Article originally published in LaborPress
By Robert Weiner and Ben Lasky
National Report from Washington--A monthly Series by Rob Weiner and Ben Lasky
This week, the Congressional Budget Office (CBO) released its report on the Alexander-Murray healthcare bill, a rare bipartisan compromise that continues Affordable Care Act subsidies guaranteeing millions of middle class and lower income Americans the ability to have health insurance. It's a recognition that the last seven years of "repeal and replace Obamacare" will not happen, because there has been no "replace". It's also a recognition that neither party really wants to go to the polls denying people healthcare, or failing to address the crisis of rising premiums. The mandatory CBO report found that the bill would cover more people and still cut the deficit. Clinton and Trump voters alike, as well as everybody else in the US, all go to the hospital, see their doctors for checkups and need medical attention. The bill restores the subsidies for that President Trump abolished by executive order on Oct. 12.
For over a century, since FDR and Truman, through calls by Claude Pepper, Ted Kennedy, George HW Bush, Bob Dole, and Clinton, America's workers have supported a national health plan. While the current one isn't perfect, it's certainly the beginning, and one that can be fixed rather than torn apart. The two years that Alexander-Murray provide gives the time to repair the overall bill.
It is hard to tell where President Trump stands on the issue. Unfortunately, after first intervening to attain the Alexander-Murray bill -- Alexander said he Trump called him several times to push him to do the bill -- President Trump has now succumbed to feelings of some in the House that nothing should be done, and the healthcare system should be allowed to continue to explode. In an Oct. 13 tweet, Trump wrote, "The Democrats ObamaCare is imploding. Massive subsidy payments to their pet insurance companies has stopped. Dems should call me to fix!" This was after he had said that Alexander-Murray is a good step as a "short-term deal" for "a year or two."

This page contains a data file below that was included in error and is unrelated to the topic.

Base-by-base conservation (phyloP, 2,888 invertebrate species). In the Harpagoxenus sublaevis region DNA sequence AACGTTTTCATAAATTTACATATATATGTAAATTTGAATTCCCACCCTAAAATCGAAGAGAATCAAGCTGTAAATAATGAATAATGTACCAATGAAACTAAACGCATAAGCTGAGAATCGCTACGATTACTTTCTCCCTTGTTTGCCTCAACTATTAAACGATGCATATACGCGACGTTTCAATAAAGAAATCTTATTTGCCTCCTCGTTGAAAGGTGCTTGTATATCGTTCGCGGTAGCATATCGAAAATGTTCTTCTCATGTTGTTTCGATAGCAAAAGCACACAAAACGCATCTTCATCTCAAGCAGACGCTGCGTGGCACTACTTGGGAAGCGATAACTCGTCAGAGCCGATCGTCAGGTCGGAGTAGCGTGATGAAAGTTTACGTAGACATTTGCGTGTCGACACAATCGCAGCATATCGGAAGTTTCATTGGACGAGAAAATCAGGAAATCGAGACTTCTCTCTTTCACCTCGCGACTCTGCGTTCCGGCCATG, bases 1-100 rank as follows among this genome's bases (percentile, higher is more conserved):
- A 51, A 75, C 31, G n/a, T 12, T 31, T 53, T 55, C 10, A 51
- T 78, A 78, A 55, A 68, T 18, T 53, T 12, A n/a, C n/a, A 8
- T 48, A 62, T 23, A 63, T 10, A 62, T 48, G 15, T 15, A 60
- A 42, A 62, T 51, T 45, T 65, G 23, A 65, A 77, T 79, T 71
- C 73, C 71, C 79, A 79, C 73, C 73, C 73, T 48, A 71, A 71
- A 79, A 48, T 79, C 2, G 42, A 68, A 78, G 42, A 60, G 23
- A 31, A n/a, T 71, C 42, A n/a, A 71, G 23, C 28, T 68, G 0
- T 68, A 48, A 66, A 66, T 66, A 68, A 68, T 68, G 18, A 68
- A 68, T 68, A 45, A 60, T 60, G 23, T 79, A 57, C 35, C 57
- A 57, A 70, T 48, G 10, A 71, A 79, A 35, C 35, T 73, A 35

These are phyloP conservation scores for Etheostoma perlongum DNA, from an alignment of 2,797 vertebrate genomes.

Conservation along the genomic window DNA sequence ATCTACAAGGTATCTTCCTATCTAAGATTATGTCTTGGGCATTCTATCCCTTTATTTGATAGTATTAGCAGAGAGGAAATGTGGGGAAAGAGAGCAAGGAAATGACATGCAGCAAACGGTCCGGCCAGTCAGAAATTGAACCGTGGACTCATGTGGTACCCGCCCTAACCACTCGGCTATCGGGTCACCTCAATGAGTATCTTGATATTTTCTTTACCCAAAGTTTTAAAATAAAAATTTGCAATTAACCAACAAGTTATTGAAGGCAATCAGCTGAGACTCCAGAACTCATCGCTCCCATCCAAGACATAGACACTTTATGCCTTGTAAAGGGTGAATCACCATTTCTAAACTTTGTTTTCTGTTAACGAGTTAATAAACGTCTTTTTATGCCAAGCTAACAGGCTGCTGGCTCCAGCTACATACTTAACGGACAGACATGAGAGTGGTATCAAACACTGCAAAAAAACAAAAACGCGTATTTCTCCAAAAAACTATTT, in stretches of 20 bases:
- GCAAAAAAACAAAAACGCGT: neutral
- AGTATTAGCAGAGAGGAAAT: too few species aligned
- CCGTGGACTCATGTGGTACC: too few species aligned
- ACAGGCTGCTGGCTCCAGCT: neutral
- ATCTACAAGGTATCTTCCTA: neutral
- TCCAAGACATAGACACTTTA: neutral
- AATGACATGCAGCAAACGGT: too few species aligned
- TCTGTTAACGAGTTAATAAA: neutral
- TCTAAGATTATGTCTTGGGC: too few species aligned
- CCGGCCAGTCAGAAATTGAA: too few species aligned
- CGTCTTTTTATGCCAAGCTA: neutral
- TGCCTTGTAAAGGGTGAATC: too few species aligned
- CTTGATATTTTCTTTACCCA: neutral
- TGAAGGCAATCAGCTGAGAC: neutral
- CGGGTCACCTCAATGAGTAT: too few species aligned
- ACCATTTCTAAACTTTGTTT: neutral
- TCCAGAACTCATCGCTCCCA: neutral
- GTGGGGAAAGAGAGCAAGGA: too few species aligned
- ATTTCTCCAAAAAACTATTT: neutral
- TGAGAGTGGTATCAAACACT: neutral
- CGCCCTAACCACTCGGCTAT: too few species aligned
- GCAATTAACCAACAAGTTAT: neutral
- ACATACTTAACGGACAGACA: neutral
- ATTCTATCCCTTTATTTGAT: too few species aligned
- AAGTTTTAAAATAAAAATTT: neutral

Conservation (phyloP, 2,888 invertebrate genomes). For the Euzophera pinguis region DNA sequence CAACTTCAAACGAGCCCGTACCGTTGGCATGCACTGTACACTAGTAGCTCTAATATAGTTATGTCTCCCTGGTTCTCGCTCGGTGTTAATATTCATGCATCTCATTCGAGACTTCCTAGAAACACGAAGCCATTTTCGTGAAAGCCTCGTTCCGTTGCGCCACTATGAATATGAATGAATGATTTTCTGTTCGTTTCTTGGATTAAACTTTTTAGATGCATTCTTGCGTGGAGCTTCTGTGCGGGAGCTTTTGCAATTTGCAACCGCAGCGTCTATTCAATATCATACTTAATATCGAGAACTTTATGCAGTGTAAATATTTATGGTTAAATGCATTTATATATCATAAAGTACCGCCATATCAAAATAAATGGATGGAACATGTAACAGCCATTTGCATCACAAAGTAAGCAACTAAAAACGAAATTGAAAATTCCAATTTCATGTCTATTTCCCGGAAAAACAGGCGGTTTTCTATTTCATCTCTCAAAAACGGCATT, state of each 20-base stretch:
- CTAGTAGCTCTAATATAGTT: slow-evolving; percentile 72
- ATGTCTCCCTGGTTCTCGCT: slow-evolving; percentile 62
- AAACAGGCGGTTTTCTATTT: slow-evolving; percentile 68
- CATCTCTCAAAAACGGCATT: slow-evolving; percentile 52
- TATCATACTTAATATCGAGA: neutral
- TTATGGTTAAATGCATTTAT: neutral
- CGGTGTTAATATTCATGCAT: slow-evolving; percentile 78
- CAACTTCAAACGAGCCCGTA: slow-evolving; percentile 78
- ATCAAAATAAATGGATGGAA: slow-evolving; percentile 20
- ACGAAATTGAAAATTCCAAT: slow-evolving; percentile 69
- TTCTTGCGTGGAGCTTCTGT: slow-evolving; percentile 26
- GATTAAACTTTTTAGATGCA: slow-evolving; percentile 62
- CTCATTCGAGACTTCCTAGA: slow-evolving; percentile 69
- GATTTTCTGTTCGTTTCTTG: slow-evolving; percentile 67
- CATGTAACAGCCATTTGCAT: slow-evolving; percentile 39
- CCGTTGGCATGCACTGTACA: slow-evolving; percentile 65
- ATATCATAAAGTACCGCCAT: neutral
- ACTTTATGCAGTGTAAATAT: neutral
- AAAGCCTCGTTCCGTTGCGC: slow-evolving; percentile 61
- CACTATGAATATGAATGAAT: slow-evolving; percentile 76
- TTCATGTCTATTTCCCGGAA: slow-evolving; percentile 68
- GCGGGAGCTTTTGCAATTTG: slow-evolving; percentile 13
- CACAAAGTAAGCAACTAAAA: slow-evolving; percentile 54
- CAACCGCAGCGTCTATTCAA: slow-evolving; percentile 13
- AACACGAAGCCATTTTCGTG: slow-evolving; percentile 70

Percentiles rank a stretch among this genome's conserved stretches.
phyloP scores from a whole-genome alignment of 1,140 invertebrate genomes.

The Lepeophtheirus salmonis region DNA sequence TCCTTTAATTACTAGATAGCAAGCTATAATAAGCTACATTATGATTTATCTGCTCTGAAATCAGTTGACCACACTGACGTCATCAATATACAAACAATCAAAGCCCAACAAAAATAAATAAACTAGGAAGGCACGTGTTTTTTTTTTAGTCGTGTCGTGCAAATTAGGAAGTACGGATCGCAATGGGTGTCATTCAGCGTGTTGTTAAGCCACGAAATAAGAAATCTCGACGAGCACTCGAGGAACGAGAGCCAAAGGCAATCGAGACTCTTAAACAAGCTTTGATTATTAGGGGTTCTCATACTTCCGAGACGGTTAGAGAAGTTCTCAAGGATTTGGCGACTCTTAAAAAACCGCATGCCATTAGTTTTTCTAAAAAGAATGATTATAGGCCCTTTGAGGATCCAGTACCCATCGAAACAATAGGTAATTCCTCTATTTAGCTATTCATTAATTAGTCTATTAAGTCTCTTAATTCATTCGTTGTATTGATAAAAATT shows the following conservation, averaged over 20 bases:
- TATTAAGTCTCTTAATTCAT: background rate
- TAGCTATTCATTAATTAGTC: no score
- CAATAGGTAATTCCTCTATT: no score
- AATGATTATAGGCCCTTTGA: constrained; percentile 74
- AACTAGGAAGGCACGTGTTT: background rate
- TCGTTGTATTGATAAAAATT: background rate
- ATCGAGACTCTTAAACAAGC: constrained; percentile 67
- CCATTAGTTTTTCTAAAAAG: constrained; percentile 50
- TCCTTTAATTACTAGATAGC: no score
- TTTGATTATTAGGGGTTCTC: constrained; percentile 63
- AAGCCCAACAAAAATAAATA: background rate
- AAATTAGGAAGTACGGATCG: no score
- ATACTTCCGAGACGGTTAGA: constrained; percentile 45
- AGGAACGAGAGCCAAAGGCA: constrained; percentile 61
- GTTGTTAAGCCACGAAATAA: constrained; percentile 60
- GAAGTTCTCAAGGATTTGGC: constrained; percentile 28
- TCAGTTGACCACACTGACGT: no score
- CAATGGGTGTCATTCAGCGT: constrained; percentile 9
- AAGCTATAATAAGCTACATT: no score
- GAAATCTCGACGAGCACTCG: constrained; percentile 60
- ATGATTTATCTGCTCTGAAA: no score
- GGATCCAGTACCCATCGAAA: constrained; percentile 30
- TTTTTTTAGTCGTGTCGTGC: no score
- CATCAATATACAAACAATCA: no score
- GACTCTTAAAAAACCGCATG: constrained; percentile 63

This is confusing, since on Oct. 18, Sen. Lamar Alexander (R-Tenn.) told Salon, "Trump completely engineered the plan that we announced yesterday." Adding more confusion to the mix, that same day, Trump tweeted, "I am supportive of Lamar as a person & also of the process, but I can never support bailing out ins co's who have made a fortune w/ O'Care."
In addition, the president, in an effort to block new enrollments for the Affordable Care Act, has removed 12 hours of Sunday enrollment and cut 90 percent of funding for advertising as to how to use the open enrollment. The open enrollment period has also been cut in half. In order to receive benefits of the Affordable Care Act on Jan. 1, 2018, Americans must sign up between Nov. 1 and Dec. 15, 2017. Last year, 6.4 million people signed up for Obamacare during the open enrollment period. Experts say the barriers could cost 1.1 million enrollees this year alone.
Now the option has been circulated of rather than a standalone bill, include Alexander-Murray in a tax or appropriations package including other legislation near the end of the year. NBC Meet the Press's Chuck Todd said this quiet inclusion is the likely scenario. But nothing is certain, and workers can have a huge impact with their voices. The gridlock in Congress can be broken. It will require a major push by Americans from both sides to bring the White House both parties in Congress to enact this bipartisan deal, and not include "poison pills" from either side to kill it.
The Alexander-Murray bill is an interim solution to make the changes needed to the healthcare system. American workers are depending on them.
Other long term solutions are being discussed and have a great deal of merit--public option, single payer, Medicare for all, and more. But first, we have to protect what we have.
Robert Weiner is a former White House spokesman and was Chief of Staff of the House Aging Committee and Health Subcommittee. Ben Lasky is senior policy analyst at Solutions for Change and Robert Weiner Associates.